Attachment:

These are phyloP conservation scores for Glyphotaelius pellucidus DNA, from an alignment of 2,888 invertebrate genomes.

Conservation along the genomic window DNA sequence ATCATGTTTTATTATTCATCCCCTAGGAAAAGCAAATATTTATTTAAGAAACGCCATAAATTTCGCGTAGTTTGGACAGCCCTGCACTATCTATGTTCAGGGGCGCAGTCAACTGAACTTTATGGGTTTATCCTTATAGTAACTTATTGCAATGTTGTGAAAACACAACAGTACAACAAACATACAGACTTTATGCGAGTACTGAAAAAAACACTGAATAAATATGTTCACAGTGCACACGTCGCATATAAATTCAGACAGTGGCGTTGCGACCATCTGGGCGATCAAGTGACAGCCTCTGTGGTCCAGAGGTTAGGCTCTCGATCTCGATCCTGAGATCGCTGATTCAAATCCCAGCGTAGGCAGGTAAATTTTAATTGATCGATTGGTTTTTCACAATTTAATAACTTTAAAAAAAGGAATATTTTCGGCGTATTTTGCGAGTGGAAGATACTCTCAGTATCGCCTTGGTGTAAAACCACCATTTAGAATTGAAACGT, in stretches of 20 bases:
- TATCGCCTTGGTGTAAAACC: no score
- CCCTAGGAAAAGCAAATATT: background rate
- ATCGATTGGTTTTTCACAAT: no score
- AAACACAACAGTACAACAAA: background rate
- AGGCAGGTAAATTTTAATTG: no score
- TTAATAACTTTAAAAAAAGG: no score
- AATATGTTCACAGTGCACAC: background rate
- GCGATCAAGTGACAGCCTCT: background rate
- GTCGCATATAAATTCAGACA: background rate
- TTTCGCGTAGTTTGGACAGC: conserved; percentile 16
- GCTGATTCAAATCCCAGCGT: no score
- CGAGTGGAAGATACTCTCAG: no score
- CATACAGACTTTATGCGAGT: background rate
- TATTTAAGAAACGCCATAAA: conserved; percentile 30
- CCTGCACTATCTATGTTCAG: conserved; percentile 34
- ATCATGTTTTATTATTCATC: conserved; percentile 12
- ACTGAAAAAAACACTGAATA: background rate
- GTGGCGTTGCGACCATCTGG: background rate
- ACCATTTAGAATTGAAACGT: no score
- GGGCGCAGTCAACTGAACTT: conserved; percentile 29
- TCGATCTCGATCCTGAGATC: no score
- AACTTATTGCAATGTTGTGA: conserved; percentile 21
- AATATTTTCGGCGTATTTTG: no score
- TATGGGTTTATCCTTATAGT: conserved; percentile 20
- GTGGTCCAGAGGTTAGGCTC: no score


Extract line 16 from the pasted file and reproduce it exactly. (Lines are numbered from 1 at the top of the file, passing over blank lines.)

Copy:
- TATTTAAGAAACGCCATAAA: conserved; percentile 30